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With this issue we complete the first year of publication of Perfumer & Flavorist. We will take this opportunity to report to our subscribers regarding the aims of this publication as well as the future plans.
In 1976, the Japanese fragrance and flavor industry handled products and imports of essential oils, fragrances, aromatic chemicals, and fragrances and flavors for food and cosmetics in a total quantity of 31,801 tons and a value of 79,126 million yen. At present, it is hard for us to give any definite prediction regarding the extent of the further growth which the fragrance and flavor industry will attain along with the development of related industries for food, cosmetics, toiletries, and other household items in the domestic market. The future is unclear, i.e., it can be forecast either to be very promising or to be a period of depression.
I hope to show that, for the food and flavor industries and for consumers in developed countries, the implications of shortages and climatic dependence are by no means all negative.
Mimosas made with Scotch? Rum steeped with Jamaican jerk seasoning? Today’s cocktail flavor combinations push the boundaries that could be the next favorite of consumers.
Demand for flavors and fragrances is constantly growing because these specialty/performance chemicals are incorporated mostly in consumer and industrial nondurable goods, most of which are everyday necessities, Thus, demand for flavors and fragrance is essentially a derived demand.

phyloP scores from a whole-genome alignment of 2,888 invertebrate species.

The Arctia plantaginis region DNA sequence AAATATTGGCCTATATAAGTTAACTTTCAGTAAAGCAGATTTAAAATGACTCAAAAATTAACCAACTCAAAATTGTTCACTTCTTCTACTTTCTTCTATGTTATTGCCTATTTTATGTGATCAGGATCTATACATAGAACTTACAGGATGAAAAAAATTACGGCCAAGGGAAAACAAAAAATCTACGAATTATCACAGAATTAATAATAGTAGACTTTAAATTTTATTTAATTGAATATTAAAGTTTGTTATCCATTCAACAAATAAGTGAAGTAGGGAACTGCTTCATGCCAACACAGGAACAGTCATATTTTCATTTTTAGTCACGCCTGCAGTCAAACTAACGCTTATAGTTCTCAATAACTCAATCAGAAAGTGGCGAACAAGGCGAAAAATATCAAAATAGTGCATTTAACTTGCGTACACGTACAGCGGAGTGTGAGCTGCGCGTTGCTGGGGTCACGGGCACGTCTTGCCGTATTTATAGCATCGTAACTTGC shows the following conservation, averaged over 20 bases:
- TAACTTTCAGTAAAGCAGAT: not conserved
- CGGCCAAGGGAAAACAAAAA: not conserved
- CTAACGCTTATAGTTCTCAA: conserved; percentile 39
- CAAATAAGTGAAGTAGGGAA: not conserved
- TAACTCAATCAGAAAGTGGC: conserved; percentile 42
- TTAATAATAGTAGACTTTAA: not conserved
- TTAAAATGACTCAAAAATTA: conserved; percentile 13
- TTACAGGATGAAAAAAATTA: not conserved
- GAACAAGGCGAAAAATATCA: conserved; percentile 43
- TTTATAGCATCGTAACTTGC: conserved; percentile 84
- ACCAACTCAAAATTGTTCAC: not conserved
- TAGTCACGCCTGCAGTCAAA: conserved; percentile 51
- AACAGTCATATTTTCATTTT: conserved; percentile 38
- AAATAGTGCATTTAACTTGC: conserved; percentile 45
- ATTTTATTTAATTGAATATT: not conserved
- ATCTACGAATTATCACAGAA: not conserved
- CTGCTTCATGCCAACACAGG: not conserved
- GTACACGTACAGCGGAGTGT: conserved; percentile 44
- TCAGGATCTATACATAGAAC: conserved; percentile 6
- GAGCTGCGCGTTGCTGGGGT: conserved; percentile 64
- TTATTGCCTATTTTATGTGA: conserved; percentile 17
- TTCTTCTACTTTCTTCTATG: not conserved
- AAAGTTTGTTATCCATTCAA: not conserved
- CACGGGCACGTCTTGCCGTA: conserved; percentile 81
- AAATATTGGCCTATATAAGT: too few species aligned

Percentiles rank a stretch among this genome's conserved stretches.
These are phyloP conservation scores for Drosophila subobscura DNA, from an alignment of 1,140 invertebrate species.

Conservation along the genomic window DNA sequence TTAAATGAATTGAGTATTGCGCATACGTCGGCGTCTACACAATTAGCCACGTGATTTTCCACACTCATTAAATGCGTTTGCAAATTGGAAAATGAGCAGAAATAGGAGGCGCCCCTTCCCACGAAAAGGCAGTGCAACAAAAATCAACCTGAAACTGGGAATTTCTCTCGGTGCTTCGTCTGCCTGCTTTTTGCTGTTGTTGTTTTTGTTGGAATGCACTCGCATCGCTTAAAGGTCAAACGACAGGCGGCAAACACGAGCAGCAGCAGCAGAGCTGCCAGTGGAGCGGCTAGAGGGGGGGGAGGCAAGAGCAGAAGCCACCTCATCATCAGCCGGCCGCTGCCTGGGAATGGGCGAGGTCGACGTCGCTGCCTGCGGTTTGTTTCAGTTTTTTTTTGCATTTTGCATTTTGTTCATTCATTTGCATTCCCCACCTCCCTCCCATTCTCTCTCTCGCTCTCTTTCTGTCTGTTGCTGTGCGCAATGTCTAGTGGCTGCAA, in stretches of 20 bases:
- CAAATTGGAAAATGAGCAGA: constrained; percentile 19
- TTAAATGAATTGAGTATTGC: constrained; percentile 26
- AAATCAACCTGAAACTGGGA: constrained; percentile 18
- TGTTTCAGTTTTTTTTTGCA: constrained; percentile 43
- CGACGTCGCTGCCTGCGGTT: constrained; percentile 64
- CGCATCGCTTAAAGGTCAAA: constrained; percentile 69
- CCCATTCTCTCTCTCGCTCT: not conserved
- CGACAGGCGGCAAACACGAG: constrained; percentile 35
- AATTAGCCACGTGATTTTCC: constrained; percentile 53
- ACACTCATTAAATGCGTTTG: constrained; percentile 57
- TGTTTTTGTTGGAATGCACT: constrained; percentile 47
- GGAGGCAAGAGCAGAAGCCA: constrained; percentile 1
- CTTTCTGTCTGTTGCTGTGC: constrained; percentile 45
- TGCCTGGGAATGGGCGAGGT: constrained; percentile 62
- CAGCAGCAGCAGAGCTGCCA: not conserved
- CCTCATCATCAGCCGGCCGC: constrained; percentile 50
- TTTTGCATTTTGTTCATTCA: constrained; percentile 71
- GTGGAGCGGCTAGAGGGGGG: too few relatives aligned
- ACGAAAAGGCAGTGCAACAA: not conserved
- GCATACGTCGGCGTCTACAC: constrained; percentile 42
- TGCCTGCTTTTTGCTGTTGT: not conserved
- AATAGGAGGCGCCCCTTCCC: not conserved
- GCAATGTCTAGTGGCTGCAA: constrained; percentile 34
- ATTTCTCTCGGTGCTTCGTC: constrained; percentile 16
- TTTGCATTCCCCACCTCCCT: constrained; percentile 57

The seasonings, flavors and technologies manufacturer is incorporating a variety of flavor trends that focus on North African cuisine, one of the top food trends for 2016.
Perhaps I should start by acknowledging the great deal of speculation expended on this subject by others. Some prognosticators deal in numbers. For example, Predicasts, Inc. has forecast an increase in flavoring agents in the U.S. from 52.8 million lbs in 1978 to 98 million lbs in 1990. I know of no complete estimate for the rest of the world. Other prophets have predicted various trends, some of them contradictory. It seems to me that a reexamination of the underlying basics may be in order.
The U.S. flavor and fragrance industry occupies a very important place on the world scene (probably between 25% and 30% world market share). There is much confusion, misinterpretation and misunderstanding concerning its real market size and trends, which is due to an inadequate definition of terms and also to bad research and research methods.
In consuming countries, there is a growing demand for savoury food products. Consumption in all developed countries is increasing and as standards rise, underdeveloped nations show the same trend.
Herbs and spices have numerous uses beyond their value as food additives. This paper is intended to survey one of those less known applications; the use of herbs and spices in a number of selected medicinal preparations.